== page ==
by Chuck Taylor

What comes naturally: If there were any doubt that Sheena Easton maintains a healthy perspective on her 20 year career in the entertainment business, it only takes a glance at her dressing room name plate, playfully printed in majestic script and reading "Sheila Eastman." "I even thought of doing a remake of "The Glamourous Life," just to mix people up more," she jokes of the ongoing confusion between her pop career and that of fellow '80's artist Sheila E.

While it's been nine years since her last Hot 100 hit, Scotland-born Easton has never strayed far from the public's eye, thanks to a long list of mulitmedia projects that have kept her star shining even after radio chilled.

Following a string of 14 top 40 hits from 1981 to 1991, she starred in Broadway revivals of "Grease" and "Man of La Mancha" (with the late Raul Julia) and is currently committed to a yearlong run of the new musical extravaganza "At the Copa," co-headlining as Ruby Bombay to David Cassidy's Johnny Flamingo at the Rio Hotel in Las Vegas.

She toured persistently, performed numerous animated feature voice-overs, recently sold out phase one of a highly successful collection of self-designed ceramic angels on QVC, and has continued to record new material for MCA Japan, most recently the 1999 album "Home"-all while refocusing her primary role as the mother of two adopted children, 5 1/2 year old Jake, and 3 1/2 year old Skylar (who are living with her in Las Vegas for the year.)

Meanwhile, her fan base remains rabidly devoted. Since she launched her official web site in June 1997, has averaged 146,000 worldwide hits a month (while dozens of fan sites co-exist on the Web).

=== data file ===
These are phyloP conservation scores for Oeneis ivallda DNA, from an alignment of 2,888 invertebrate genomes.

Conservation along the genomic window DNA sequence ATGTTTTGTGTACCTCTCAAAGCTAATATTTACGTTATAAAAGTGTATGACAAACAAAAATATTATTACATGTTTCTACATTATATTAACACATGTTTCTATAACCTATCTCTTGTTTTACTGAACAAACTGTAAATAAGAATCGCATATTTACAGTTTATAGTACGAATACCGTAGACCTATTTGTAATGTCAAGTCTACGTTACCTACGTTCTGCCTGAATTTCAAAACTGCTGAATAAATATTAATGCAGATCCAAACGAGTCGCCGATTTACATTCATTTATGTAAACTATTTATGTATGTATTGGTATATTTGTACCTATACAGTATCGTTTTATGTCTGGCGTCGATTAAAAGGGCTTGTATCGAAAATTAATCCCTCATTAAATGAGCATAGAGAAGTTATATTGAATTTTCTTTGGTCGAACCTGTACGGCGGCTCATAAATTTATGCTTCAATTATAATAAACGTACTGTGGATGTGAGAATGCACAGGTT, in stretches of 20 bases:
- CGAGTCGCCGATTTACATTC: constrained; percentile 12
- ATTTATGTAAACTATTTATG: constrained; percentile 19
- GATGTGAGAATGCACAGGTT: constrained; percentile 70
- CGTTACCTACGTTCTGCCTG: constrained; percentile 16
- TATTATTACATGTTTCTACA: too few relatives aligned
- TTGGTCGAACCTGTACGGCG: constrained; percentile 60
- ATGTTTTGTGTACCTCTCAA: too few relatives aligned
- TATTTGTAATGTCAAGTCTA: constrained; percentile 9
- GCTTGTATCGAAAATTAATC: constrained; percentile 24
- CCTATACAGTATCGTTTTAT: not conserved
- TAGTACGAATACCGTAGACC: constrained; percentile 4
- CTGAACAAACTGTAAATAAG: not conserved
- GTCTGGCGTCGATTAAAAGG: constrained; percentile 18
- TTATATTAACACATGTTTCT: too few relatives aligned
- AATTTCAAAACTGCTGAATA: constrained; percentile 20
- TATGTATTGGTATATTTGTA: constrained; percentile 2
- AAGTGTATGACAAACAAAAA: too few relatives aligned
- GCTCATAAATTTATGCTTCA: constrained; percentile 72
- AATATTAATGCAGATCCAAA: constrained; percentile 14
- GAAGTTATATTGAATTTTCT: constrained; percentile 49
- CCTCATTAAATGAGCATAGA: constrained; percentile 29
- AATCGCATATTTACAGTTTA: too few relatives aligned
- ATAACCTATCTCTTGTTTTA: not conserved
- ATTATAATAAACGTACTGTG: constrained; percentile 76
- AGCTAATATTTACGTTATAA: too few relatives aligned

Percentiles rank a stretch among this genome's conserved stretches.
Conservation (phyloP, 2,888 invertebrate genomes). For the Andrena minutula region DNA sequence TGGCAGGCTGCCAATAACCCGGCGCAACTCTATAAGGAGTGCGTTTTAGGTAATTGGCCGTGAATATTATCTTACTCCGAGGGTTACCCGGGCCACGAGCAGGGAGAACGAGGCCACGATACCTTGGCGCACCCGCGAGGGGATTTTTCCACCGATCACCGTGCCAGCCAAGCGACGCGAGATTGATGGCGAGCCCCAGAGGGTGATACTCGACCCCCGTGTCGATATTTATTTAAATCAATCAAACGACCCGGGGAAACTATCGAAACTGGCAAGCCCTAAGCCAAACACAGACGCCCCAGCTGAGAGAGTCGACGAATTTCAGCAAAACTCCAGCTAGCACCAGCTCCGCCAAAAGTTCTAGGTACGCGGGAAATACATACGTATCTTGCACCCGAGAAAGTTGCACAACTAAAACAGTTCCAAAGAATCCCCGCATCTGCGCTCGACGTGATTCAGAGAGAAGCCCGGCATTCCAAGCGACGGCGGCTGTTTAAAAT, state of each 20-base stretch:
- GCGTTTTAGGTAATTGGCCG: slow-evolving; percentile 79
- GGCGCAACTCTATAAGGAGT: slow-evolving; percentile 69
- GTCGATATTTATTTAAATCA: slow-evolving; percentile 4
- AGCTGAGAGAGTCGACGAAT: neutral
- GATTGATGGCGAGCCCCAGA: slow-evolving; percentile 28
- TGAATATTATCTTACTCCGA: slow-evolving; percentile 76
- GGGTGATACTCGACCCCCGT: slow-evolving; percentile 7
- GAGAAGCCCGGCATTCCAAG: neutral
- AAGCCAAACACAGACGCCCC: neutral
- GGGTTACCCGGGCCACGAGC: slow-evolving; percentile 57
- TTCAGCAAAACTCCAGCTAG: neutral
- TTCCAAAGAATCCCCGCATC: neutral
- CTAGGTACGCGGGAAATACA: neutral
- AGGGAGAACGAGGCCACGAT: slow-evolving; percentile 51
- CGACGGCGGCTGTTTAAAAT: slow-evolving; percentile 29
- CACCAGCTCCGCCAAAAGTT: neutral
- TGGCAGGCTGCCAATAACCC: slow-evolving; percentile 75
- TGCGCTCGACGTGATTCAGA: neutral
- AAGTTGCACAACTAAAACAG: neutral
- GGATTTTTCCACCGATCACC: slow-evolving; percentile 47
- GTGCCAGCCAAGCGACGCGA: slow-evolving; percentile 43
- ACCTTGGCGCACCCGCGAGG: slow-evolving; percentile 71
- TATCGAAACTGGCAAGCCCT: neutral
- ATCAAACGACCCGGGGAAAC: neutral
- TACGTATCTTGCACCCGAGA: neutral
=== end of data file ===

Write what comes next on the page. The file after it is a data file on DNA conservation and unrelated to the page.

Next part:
As well, Albany, NY-based One Way Records is in the process of releasing each of her first seven domestic albums with additional tracks, while the soundtrack to the 1981 James Bond flick "For Your Eyes Only"- whose title track remains Easton's signature hit- was issued for the first time on CD April 25 on Rykodisc.

And foremost, she's just contracted to record a dance album- including some disco remakes-for worldwide release, due by the end of the year on the U.K. arm of Universal Records.

Throughout, Easton's world has been about survival, but with sanity. "When I turned 30 and had been going full tilt for 10 years, I turned around and examined my life," she said on the eve of her 41st birthday, April 27. "I realized that another No. 1, a magazine cover with me looking pretty on it, or a shiny album on the wall weren't going to make me happy. I had the choice to create a life that is more soulful, one that takes care of my heart and not just my ego. "For me, semi-retirement from the pop world was the best thing I ever did," Easton said. "I found out that whether a record topped the charts or bombed, neither one affected my happiness. It gave me the sense that I was in control of my life and career instead of the other way around, though I could still do things artistically that paid me a shitload of money, quite frankly."

In fact, when she was approached last November by Universal to record the new album- her 15th with fresh material- Easton hesitated, refusing to take on the full-time promotional commitment she assumed came with the deal. "I wasn't jumping up and down about it, because I figured it would have so many strings attached."

But longtime London-based producer and international A&R consultant for Universal Tony Swain came to Los Angeles, "and we played a bunch of songs, talked about our tastes and what we both expected. We were in sync," she said. "It met all my criteria for having a life and still putting my kids first."